“We know that our teachers are already taxed and are doing a lot of tutoring whether it be at lunchtime or immediately before school or immediately after school,” Newman said. “But we also know that students sometimes can’t always engage at that time so we would want to support kids whenever they are and that provides that access for them.”
Board member Bill Parker asked if the service will primarily be online or if teachers will be working with students, one-on-one.
Newman responded that the service would be more of an online chat format.
“We don’t want live video,” she said, noting the individuals would not be employed by the district but by the vendor and they will be vetted and trained.
Newman said GPS is working with other districts in order to get a good price when it comes time to issue a request for proposal from vendors. She anticipated bringing back to the board in October a proposal on purchasing a platform.
“This spend provides direct support to students when they need it outside of the school day,” Superintendent Shane McCord said, adding that the proposal garnered positive support from parents, staff and teachers.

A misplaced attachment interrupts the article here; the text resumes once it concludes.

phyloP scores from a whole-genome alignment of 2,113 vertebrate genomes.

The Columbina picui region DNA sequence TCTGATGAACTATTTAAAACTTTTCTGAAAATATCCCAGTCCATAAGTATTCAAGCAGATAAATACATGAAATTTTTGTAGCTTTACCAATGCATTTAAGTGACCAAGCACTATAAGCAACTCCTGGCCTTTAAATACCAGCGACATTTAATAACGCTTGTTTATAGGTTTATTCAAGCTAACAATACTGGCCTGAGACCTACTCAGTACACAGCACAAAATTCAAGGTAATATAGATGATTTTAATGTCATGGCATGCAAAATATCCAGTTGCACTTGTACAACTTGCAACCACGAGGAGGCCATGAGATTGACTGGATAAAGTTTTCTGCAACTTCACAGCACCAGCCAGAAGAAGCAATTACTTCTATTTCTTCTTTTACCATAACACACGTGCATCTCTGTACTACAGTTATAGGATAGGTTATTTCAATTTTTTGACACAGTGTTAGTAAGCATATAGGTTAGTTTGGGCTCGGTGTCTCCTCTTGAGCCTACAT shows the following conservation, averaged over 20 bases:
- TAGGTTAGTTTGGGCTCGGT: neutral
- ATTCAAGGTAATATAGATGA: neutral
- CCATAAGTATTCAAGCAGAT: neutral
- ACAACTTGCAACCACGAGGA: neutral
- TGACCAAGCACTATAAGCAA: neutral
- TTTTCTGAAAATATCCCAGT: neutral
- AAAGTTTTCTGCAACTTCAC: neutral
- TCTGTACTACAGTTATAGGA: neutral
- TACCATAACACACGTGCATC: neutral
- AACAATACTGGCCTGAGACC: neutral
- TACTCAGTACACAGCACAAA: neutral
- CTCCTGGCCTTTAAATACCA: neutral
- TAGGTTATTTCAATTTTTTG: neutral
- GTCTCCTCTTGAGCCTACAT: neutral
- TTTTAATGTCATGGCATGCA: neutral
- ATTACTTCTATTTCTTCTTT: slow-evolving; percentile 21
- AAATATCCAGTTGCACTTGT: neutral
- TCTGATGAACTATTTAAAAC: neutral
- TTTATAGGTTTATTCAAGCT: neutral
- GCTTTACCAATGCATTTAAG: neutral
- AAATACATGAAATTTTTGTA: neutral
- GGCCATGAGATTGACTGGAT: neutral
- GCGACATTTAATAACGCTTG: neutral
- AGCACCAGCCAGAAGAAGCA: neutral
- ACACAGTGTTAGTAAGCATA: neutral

That said, McCord added “There is always concern on how (students) utilize it or if they’ll utilize something like this and so we believe it’s our job to make sure that it’s promoted extremely well with our families and a lot of direction on how to access it and how to utilize moving forward.”
The biggest expense involving learning loss is adoption of an English language arts program for 10-12th grades at a one-time cost of $2 million.
McCord said the current resources are outdated by 20 years and “this will help us update those curriculum needs.”
Proposed spending also includes $450,000 for an assessment platform that would allow teachers to better assess student progress. It would add to what is already in place at the district.